In this paper I will begin by defining personal culture and national culture. After, I will then elaborate my own personal and national culture. I will continue to talk about the subject with the person that I have chosen for my cultural group, my mother, and I will identify her personal and national culture. Lastly, I will talk about my own personality and how it has a connection with my own natural culture; knowing this is important, it lets us know who we are, and how we act with people who are from different cultures.
Throughout Anthem the reader’s perspective on Collectivism is persuaded to be negative due to the author’s point of view. “Collectivism is the idea that the individual’s life belongs not to him but to the group or society of which he is merely a part, that he has no rights, and that he must sacrifice his values and goals for the group’s common good”(Biddle, Craig. "Collectivism vs. Individualism." The Objective Standard. 2015. Web. 25 Sept. 2015.) Rand depicts the evils and negativities of Collectivism by showing how they aren’t allowed to think for themselves. They aren’t allowed to do things alone, have personal values, and love is also outlawed. Another negative aspect Rand portrays within collectivism is that all men must be alike and look out for their brothers. “We are nothing. Mankind is all. By the grace of our brothers are we allowed our lives. We exist through, by and for our brothers who are the State. Amen.” (Rand 21).
As human beings, we all have our own values, beliefs and attitudes that we have developed throughout the course of our lives. Our family, friends, community and the experiences we have had all contribute to our sense of who we are and how we view the world. As community services workers, we are often working with people who are vulnerable and/or who may live a lifestyle that mainstream society views as being different or unacceptable. If, as community services workers, we are to provide a service that meets the needs of our target groups and helps them to feel empowered, we need to be aware of our own personal values, beliefs and attitudes and be prepared to adopt the professional values of our
Being a woman, a first generation college student and growing up in a collectivist culture, I find it very difficult to pursue my education. In addition to this, there are always a lots of ups and downs when having a business in jewellery industry. This has made it very difficult for my parents to afford my tuition. As a result, I have been taking 12 credits every term and this has been affecting my graduation plan. In order to finish my degree on time, I started taking courses at Portland Community College for which I try paying the tuition out of my pocket from my part time job.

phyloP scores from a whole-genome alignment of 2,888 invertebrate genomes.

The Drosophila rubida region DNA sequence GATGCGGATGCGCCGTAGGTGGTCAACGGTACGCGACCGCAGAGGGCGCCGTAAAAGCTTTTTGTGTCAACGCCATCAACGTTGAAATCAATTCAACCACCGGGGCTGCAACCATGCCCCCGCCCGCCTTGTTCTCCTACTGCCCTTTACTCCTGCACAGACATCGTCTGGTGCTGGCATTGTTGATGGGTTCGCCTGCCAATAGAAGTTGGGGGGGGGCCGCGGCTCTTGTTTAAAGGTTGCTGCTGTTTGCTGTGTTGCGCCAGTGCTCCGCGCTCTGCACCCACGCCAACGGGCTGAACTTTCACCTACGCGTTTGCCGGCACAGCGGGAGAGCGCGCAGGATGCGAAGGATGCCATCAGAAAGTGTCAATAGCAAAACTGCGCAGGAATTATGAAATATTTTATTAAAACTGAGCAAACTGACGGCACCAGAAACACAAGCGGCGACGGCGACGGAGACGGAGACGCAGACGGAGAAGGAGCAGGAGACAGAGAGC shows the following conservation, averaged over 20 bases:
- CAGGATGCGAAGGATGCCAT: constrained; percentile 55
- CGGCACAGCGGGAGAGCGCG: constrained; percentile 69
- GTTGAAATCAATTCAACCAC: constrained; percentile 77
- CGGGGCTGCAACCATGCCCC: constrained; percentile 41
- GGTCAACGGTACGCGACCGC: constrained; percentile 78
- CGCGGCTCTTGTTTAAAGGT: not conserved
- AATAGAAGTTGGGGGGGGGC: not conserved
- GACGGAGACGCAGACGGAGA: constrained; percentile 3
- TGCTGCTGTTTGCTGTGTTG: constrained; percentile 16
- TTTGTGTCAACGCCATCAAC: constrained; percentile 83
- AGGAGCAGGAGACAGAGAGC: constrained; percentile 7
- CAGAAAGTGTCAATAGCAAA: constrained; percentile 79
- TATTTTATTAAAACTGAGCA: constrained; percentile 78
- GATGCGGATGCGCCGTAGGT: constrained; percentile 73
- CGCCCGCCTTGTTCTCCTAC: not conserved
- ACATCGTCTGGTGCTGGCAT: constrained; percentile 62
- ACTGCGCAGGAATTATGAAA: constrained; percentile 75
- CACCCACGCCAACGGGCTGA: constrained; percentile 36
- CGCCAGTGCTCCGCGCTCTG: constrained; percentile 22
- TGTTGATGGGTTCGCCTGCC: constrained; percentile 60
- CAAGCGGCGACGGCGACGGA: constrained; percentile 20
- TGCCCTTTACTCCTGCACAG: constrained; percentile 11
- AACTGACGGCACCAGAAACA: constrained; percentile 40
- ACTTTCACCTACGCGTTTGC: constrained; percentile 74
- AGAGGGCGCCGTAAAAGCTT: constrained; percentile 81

As human beings, we all have our own values, beliefs, and attitudes. These things develop over the course of our lifetime and at any point can change based on an experience that we may have. Our family, friends, community and the experiences we have had all contribute to our sense of who we are and how we view the world.
Many people across the world have their own definition and beliefs of the word individualism. There is nothing selfish to be able to express ones personality and internal emotions. Being an individual alone could value a person’s overall true character. The claim presented would be opposed by many because people like to feel independent and self-reliant. Individualism in today’s society lets people express themselves, and helps create something small into something big. For a long time now individualism has existed since the founding of our country. History was created by those who showed independence and proved that an individual can do it all.
Most people do not think their family has a culture. They associate culture with countries and ethnic groups. But the family for most people is just a group of family people who do what they always do. Directly and subtly, children are shaped by the family culture in which they are born. At the stage of growth, their assumptions about what is right or wrong, good and bad, reflect the beliefs, values, and traditions of the family culture. Most take their family manners for granted and bring into adulthood numerous attitudes and behaviors acquired in childhood. Even those who later reject all or part of the family culture often find that they are not totally free of their early influences. 1
This essay will discuss the influence of cultural dimensions on behavior. A cultural dimension is defined as a perspective of a culture based on its values and cultural norms. In particular, Hofstede’s cultural dimension of individualism vs. collectivism will be discussed. Individualism vs collectivism is defined as the preference of a person only being concerned about oneself and looking after oneself, compared to a person who wants to remain in a closely knitted network. These are some terms with definitions which will be used in this essay: the Asch paradigm, which refers to the studies conducted by Solomon Asch, in which he showed his participants different lines and asked them to verbally judge and respond as to what the length of the
Sibling experiences can be diverse depending on the culture, values within the specific family, and the society that they live in. “Sibling Relationships in Cross Cultural Perspective” published in the Journal of Marriage & Family, breaks down the different culture meanings of the word “sibling” and sibling roles into industrial and non-industrial societies (Cicirelli, 1994). In industrial societies, such as the U.S., declaration of a sibling can be seen as discretionary, with the greater society only considering true siblings as those who are biologically or legally declared (Cicirelli, 1994). Adopted siblings, foster, half, or step siblings are only recognized as “siblings”